For example, the legislation states that the process outlined in the bill should be entirely voluntary and even includes language to hold persons accountable who coerce or exert undue influence on a patient to request medication; however, other sections in the bill leave ample room for abuse by relatives, friends, caregivers and the medical profession.
It includes in its definition of “capable,” “communication through persons familiar with the patient’s manner of communication if those persons are available” meaning that another person can communicate with physicians and caregivers relating to health care decisions under this act in addition to the patient.
Additionally, the legislation requires that two persons witness and sign a form that says the patient is capable and is acting voluntarily to sign the request.
As stated in the legislation, “at least one of the witnesses shall be a person who is not related to the patient by blood, marriage or adoption.” This means that the second person can, in fact, be a person who is related to the patient by blood, marriage or adoption. Conversely, but just as troubling, is the provision that one or both of these witnesses does not need to be “personally known” to the patient if the patient has provided proof of identity to the witness(es).
In another typical example of doublespeak that is pervasive throughout the legislation is a section that amends current NJ law which makes it a crime punishable by law to Aid Suicide. The proposed changes exempts “any action taken in accordance with the provisions of the Act.”
Further, it excludes all persons from “civil or criminal liability or professional disciplinary action for any action taken in compliance with the provisions of the bill, including person(s) who are present when a qualified terminally ill patient self-administers medication prescribed pursuant to this act.”
How can legislation that exempts all persons from liability be considered legitimate, when it does not adequately protect vulnerable patients who may be coerced or forced into taking the lethal medication once the prescription is filled? What if the patient changes their mind and is forced to take the lethal drugs? Who would know since the legislation does not require that a witness be present?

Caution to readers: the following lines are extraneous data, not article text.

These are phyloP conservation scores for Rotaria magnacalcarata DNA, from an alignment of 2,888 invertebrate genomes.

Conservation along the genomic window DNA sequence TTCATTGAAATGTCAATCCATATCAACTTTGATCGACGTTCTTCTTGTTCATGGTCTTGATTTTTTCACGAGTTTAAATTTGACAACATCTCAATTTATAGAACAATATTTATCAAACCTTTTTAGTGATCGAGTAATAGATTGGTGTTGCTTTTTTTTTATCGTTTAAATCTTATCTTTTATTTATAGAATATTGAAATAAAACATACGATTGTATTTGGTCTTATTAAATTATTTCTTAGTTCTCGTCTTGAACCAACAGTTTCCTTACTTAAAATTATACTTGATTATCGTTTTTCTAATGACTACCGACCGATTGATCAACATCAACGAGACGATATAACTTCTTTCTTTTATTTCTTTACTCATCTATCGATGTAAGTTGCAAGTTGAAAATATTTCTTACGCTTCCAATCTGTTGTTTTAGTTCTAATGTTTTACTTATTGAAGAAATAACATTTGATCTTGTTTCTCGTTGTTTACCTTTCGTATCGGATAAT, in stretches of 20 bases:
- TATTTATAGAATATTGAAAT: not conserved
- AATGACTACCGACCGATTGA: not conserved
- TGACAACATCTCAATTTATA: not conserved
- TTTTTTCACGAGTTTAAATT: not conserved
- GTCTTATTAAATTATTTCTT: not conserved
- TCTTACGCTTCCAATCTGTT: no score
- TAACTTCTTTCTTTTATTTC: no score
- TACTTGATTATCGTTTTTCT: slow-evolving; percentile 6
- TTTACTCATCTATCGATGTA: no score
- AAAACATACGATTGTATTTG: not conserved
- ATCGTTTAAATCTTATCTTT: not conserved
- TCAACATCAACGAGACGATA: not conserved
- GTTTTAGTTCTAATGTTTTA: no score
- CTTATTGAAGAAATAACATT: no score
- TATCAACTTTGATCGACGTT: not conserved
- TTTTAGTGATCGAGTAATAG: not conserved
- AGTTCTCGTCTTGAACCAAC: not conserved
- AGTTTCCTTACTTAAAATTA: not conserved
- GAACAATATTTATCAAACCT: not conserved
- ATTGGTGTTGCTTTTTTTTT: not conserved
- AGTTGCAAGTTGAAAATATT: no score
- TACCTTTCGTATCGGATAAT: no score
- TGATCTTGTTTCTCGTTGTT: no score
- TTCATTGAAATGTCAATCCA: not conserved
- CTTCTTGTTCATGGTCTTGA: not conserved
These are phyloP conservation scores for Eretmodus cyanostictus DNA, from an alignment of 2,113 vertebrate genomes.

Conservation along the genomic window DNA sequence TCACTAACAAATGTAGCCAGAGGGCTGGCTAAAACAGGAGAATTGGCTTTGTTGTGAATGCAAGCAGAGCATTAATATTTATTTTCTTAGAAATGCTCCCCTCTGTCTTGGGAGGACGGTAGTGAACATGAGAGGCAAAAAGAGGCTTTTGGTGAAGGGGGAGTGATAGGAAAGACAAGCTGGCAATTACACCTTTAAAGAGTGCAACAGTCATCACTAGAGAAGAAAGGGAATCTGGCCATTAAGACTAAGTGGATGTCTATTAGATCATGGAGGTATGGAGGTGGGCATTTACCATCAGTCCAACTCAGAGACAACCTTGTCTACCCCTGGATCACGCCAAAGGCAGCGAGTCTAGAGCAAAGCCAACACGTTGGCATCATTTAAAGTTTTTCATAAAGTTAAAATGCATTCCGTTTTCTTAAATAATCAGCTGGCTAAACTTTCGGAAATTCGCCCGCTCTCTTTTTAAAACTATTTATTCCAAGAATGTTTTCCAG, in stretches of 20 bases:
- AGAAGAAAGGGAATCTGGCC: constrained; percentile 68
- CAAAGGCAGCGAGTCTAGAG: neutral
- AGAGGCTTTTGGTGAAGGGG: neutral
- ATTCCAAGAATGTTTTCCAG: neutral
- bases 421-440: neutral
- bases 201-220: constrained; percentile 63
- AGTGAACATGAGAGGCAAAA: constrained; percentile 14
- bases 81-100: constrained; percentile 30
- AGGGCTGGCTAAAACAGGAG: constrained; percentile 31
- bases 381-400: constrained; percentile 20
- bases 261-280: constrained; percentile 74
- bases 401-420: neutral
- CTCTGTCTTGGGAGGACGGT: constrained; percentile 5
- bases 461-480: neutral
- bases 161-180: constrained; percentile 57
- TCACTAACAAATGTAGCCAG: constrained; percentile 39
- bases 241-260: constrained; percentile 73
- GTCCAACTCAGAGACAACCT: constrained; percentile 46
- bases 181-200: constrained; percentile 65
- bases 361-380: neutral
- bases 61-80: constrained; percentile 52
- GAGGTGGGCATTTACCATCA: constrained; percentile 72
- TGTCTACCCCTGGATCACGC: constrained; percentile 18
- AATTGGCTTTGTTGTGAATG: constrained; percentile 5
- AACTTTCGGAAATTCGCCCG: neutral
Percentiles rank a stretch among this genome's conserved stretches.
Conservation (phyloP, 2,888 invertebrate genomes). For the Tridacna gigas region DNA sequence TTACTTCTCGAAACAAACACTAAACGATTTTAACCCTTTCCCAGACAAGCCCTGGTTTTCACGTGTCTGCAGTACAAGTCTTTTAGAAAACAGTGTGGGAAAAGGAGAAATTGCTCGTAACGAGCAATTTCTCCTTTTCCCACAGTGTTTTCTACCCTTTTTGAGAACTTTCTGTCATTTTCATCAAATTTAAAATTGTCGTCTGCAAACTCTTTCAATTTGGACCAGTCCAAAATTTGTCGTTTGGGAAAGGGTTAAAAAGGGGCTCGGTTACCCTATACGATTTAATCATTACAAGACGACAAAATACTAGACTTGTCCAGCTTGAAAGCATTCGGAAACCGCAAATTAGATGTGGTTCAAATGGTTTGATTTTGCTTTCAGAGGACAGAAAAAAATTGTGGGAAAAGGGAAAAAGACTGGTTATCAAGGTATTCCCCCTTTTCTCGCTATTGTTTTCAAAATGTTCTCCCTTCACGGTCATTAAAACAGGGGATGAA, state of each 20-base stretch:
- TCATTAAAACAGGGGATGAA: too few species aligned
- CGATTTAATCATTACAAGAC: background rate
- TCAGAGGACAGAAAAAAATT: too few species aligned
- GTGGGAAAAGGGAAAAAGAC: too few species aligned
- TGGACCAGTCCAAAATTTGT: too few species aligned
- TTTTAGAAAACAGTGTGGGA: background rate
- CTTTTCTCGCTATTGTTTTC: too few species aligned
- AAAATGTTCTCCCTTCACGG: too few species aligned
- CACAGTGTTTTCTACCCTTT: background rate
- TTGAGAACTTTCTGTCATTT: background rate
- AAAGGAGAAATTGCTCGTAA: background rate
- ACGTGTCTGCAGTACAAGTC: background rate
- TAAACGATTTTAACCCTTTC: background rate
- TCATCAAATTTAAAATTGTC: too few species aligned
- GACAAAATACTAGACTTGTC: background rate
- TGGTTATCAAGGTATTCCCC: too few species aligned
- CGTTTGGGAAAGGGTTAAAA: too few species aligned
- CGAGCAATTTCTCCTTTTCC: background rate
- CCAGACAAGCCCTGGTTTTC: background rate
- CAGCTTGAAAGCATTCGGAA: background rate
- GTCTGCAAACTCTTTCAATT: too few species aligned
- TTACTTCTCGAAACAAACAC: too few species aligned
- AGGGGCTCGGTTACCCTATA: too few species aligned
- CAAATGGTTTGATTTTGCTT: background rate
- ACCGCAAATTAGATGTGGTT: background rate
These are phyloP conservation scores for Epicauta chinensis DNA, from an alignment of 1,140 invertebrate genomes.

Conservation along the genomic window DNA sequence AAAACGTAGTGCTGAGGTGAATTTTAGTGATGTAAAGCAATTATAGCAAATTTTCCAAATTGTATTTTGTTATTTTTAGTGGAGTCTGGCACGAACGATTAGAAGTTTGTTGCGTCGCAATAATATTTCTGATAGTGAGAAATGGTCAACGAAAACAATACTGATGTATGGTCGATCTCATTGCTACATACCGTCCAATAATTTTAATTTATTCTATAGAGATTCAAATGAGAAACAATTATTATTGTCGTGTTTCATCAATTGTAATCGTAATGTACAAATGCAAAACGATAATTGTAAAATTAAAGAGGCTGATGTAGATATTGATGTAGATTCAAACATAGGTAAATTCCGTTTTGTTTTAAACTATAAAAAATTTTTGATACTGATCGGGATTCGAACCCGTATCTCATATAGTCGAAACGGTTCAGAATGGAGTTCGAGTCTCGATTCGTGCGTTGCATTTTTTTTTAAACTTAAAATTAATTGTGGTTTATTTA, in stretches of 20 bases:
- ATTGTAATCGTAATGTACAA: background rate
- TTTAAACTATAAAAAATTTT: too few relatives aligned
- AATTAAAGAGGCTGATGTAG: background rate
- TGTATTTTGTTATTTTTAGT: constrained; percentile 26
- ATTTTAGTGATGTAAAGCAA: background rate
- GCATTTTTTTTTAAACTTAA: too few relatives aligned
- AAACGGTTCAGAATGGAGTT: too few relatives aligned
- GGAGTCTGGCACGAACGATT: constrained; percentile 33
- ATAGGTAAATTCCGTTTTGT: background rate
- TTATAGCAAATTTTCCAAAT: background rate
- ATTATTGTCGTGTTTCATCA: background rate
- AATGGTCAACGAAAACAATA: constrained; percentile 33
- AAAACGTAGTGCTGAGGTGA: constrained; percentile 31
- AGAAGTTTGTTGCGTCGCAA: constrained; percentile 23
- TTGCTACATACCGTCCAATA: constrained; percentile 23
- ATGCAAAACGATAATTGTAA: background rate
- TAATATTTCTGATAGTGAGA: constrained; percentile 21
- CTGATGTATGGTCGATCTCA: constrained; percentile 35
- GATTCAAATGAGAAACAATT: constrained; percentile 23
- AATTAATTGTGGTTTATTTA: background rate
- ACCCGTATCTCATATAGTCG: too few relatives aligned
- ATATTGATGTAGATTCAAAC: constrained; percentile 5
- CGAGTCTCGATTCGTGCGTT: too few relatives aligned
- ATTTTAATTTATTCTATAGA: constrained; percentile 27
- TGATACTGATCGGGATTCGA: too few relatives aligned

If this Act becomes law in NJ, will the insurance companies deny coverage for treatment but instead pay for assisted suicide because it is less costly? This is precisely what happened in Oregon, where assisted suicide is legal. Barbara Wagner and Randy Stroup are two examples of patients who were informed that the Oregon Health Plan wouldn’t pay for their chemotherapy, but would pay for assisted suicide.
Government’s primary duty is to protect the life of its citizens. This legislation runs counter to that principle. It turns doctors, trained to heal and save lives, into agents of death who can directly and intentionally act to end or participate in ending another person’s life. It leaves vulnerable and elderly people open to abuse by family members, caregivers, financial beneficiaries, and a profit driven health insurance industry.
There is no clamor to pass this law in our state. The legalization of assisted suicide is being pushed here in NJ and other states by a well-funded outside lobbying group called Compassion and Choices, formerly known as the Hemlock Society.
During a February 2013 legislative hearing which I attended, the President of Compassion and Choices boasted that she wrote the NJ assisted suicide legislation. The group’s donors include billionaire investor George Soros and Population control activists. NJ citizens deserve to know the facts about the dangers of this legislation instead of being fed empty promises by the purveyors of death who hide behind the mask of compassion and choice.